Elizabeth Barrett Browning

(6 March 1806 – 29 June 1861 / Durham / England)

Elizabeth Barrett Browning Poems

1. A Child Asleep 5/12/2001
2. A Curse For A Nation 5/12/2001
3. A Dead Rose 5/12/2001
4. A Man's Requirements 12/31/2002
5. A Musical Instrument 5/12/2001
6. A Sea-Side Walk 5/12/2001
7. A Thought For A Lonely Death-Bed 5/12/2001
8. A Woman's Shortcomings 1/3/2003
9. A Year's Spinning 1/13/2003
10. Adequacy 5/12/2001
11. An Apprehension 5/12/2001
12. Aurora Leigh (Excerpts) 1/1/2004
13. Change Upon Change 5/12/2001
14. Cheerfulness Taught By Reason 5/12/2001
15. Chorus Of Eden Spirits 1/1/2004
16. Comfort 5/12/2001
17. Consolation 12/31/2002
18. De Profundis 12/31/2002
19. Discontent 5/12/2001
20. Exaggeration 5/12/2001
21. Flush Or Faunus 1/5/2015
22. From ‘the Soul’s Travelling’ 1/1/2004
23. Futurity 5/12/2001
24. Grief 5/12/2001
25. How Do I Love Thee? 5/12/2001
26. Human Life’s Mystery 1/1/2004
27. I 5/12/2001
28. Ii 5/12/2001
29. Iii 5/12/2001
30. Insufficiency 5/12/2001
31. Irreparableness 5/12/2001
32. Iv 5/12/2001
33. Ix 5/12/2001
34. Lord Walter's Wife 12/31/2002
35. Love 4/21/2015
36. Minstrelsy 5/12/2001
37. Mother And Poet 1/1/2004
38. My Heart And I 1/1/2004
39. My Letters! All Dead Paper. . . (Sonnet Xxviii) 1/20/2003
40. On A Portrait Of Wordsworth 5/12/2001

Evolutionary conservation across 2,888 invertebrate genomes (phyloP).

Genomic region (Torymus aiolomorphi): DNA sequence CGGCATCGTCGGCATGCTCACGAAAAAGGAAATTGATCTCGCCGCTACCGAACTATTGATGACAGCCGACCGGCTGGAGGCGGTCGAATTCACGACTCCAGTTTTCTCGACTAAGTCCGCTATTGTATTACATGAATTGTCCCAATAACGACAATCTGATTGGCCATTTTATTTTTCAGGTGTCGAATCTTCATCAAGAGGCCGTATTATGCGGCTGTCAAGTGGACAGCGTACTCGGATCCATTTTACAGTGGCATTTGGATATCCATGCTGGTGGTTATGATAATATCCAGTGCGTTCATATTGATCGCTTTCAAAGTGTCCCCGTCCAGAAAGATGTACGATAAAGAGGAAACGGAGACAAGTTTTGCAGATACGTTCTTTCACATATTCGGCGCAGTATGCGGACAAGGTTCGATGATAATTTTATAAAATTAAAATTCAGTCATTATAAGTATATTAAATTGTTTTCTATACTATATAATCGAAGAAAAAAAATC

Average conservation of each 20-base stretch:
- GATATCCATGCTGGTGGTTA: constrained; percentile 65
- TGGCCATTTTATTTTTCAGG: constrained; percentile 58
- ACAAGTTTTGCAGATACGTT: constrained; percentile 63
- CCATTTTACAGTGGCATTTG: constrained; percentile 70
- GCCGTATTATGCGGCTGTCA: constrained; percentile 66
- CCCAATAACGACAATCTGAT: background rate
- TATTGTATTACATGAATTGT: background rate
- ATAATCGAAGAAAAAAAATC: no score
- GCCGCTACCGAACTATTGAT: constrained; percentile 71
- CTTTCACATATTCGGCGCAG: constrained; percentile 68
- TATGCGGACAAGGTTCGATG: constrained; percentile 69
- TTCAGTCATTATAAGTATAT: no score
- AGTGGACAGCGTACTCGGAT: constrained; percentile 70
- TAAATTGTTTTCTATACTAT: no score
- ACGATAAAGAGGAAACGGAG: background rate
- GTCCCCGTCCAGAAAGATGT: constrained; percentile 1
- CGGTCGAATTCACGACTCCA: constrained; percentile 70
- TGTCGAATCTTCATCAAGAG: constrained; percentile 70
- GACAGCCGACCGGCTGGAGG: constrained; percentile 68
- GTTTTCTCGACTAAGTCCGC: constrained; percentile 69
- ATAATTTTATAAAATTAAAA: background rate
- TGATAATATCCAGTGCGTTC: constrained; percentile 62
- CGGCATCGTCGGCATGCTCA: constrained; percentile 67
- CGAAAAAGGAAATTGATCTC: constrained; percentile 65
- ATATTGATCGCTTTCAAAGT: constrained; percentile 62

Best Poem of Elizabeth Barrett Browning

How Do I Love Thee?

How do I love thee? Let me count the ways.
I love thee to the depth and breadth and height
My soul can reach, when feeling out of sight
For the ends of Being and ideal Grace.
I love thee to the level of every day's
Most quiet need, by sun and candlelight.
I love thee freely, as men strive for Right;
I love thee purely, as they turn from Praise.
I love with a passion put to use
In my old griefs, and with my childhood's faith.
I love thee with a love I seemed to lose
With my lost saints, -- I love thee with the breath,
Smiles, tears, of all my ...

Read the full of How Do I Love Thee?

Sonnet Xxi

Say over again, and yet once over again,
That thou dost love me. Though the word repeated
Should seem ' a cuckoo-song,' as thou dost treat it,
Remember, never to the hill or plain,
Valley and wood, without her cuckoo-strain
Comes the fresh Spring in all her green completed.
Beloved, I, amid the darkness greeted
By a doubtful spirit-voice, in that doubt's pain
Cry, ' Speak once more--thou lovest ! ' Who can fear

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